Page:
Tuesday, November 19, 2019

Escape! Midway! Oorah!

This past weekend we hosted my Mother-in-Law and her boyfriend. We did a number of enjoyable activities, each of which left me with quite the impression.


First off, with the help of my Brother and Sister-in-Law, the six of us busted out of Escape Room Arlington. This was Shira and my third Escape Room, and our first one solved without hints! This particular Escape Room is located up the street from us, so Shira and I were excited to try it out, if only to support a hyper-local business. We were all impressed the experience. The challenge, entitled Secret in the Attic sounded scary, but as promised was wholesome family fun.

The room employed a number of tricks we'd seen in our past Escape Rooms, as well as some game-changing new ones. The room was complex enough that we could all be busy working on different puzzles, yet it was easy enough that we kept making forward progress. If you're new to the Escape Room concept and looking for a good first challenge, Escape Arlington's Secret in the Attic is ideal.


Saturday night we took in the movie Midway, which takes you through the Battle of Midway during World War II. I'm still processing this movie and I haven't determined whether I liked it or not. On one hand, the story arc seems long to the point of being excessive. I get that to appreciate Midway as a turning point you have to understand just how much of an underdog the US Navy was. But my gosh, that made for a long run-up to the action. Of course, had the film skimped on backstory, I'd probably be griping about how the film needed more context.

And then there are the cliche characters. Perhaps these really were made-for-movie personalities, but everyone from the geeky code breaker to cowboy-fighter-pilot seemed to fit the exact stereotype you'd have for that role. I'm not buying it.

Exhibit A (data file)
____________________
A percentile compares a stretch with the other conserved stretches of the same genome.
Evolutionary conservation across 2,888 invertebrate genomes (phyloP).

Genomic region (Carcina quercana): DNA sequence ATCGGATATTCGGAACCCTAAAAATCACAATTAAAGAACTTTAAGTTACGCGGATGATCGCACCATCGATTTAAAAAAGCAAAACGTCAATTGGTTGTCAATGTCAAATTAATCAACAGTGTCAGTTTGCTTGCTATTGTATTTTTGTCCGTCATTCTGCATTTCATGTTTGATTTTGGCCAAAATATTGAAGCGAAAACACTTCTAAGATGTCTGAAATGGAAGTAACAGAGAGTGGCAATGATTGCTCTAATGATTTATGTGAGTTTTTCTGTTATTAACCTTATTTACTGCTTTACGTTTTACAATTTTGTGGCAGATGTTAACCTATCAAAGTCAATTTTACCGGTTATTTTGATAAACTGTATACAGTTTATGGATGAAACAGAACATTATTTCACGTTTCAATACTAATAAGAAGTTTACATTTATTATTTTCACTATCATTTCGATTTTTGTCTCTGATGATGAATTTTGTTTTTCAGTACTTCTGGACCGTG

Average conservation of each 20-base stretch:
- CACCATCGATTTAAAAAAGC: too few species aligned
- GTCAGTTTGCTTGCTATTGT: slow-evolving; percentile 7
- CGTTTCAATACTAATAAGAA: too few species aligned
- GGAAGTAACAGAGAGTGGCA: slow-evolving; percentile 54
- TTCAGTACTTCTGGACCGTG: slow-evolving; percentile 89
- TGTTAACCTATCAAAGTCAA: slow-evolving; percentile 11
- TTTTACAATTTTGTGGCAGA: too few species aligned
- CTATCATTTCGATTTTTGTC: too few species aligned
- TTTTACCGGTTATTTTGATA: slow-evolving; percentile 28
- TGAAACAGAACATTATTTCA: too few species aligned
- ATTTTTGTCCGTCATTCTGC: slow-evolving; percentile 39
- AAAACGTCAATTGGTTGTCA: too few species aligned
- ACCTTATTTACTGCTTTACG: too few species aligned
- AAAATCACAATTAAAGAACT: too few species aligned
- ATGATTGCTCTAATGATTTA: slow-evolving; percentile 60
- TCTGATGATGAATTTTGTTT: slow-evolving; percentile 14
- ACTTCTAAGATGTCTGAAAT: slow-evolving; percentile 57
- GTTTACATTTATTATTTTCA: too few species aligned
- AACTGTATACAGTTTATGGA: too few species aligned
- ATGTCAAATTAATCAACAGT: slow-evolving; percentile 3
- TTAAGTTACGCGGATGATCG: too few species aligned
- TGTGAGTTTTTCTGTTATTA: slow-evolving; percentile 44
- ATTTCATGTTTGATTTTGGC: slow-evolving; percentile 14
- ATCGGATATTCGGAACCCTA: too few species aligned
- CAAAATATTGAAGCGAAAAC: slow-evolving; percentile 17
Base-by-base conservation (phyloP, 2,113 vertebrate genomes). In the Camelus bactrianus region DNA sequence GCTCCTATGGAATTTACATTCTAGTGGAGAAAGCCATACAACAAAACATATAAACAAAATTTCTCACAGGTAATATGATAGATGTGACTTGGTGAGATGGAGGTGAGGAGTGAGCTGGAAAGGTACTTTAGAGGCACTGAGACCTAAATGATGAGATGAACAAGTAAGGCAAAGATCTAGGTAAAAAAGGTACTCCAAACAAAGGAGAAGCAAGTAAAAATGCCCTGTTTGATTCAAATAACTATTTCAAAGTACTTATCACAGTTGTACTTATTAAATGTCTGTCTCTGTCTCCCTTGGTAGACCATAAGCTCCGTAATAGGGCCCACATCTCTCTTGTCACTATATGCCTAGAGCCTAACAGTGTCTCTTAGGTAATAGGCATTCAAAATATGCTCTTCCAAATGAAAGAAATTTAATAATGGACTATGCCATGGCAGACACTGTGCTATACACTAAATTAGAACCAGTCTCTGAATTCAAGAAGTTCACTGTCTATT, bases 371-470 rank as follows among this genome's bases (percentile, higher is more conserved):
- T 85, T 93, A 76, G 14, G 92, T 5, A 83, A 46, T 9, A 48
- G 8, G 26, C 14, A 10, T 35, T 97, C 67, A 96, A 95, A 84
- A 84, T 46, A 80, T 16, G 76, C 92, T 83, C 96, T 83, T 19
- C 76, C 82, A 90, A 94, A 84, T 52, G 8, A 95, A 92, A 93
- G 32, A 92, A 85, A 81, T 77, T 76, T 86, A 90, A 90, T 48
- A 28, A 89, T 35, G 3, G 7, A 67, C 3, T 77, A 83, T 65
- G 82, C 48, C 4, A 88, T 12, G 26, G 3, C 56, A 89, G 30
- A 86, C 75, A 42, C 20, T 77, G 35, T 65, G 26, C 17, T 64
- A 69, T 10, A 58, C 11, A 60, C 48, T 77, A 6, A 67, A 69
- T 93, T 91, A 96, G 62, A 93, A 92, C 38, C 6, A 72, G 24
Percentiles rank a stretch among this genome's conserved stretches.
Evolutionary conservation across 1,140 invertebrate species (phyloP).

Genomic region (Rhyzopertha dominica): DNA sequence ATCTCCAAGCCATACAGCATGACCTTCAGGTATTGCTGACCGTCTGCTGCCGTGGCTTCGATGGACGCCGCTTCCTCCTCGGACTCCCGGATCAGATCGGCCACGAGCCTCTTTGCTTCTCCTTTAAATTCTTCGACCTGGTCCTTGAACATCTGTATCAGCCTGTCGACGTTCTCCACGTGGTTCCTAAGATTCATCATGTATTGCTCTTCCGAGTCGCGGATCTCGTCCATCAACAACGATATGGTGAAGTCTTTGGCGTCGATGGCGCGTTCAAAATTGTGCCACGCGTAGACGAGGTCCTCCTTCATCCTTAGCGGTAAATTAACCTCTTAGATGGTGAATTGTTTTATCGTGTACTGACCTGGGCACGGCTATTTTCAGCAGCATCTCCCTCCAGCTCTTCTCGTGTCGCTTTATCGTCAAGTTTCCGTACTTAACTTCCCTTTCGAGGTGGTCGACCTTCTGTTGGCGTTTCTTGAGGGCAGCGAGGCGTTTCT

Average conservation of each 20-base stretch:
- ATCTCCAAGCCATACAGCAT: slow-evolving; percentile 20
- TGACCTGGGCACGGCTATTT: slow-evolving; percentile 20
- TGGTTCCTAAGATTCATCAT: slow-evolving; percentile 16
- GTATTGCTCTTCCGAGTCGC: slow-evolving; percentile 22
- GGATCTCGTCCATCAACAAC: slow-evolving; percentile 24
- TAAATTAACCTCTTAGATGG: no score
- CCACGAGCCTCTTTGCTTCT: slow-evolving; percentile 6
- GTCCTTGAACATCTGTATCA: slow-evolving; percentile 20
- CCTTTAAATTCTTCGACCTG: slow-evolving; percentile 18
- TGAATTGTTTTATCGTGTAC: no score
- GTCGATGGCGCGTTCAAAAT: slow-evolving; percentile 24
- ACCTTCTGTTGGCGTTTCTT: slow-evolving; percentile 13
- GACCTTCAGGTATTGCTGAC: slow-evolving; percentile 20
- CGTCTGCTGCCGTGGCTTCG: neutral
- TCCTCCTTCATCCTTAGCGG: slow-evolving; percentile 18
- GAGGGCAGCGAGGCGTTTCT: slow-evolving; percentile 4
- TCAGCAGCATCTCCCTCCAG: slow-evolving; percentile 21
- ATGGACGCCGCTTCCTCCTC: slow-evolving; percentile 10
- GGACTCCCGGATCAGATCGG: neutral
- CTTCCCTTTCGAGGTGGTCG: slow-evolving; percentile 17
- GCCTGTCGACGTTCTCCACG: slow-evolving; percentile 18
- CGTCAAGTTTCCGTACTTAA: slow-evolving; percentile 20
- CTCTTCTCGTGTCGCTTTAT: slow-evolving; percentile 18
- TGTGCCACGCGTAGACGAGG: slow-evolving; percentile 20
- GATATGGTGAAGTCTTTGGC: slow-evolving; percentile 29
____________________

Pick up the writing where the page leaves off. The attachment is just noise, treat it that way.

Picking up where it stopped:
On the plus side, the attack scenes are done well and give you a sense of how seemingly impossible the task of taking out a Japanese aircraft carrier would be.

I was surprised when I glanced over at the IMDB reviews at just how many folks liked the movie. The consensus from the top reviewers was that the movie gets the historic facts right with a minimum of distractions. So maybe the movie deserves more credit then I'm prepared to give it.


We finished our weekend with a visit to the National Museum of Marine Corps. Shira and I have been to the museum a number of times, but it still ranks as one of the best in the area. While I enjoyed my stroll through the various exhibits, it occurred to me after the fact that I really should have mixed things up. At minimum, I should have walked the museum in reverse. Even better, I should plopped myself down in one spot and done some sketching or writing. The exhibits are quite immersive and this would have been a chance to do some battlefield sketching without getting shot at.

As with past visits to the museum, I picked up a number of fresh insights and learned about a number of new personalities. One of which was Kerr Eby who's credited with the following drawing: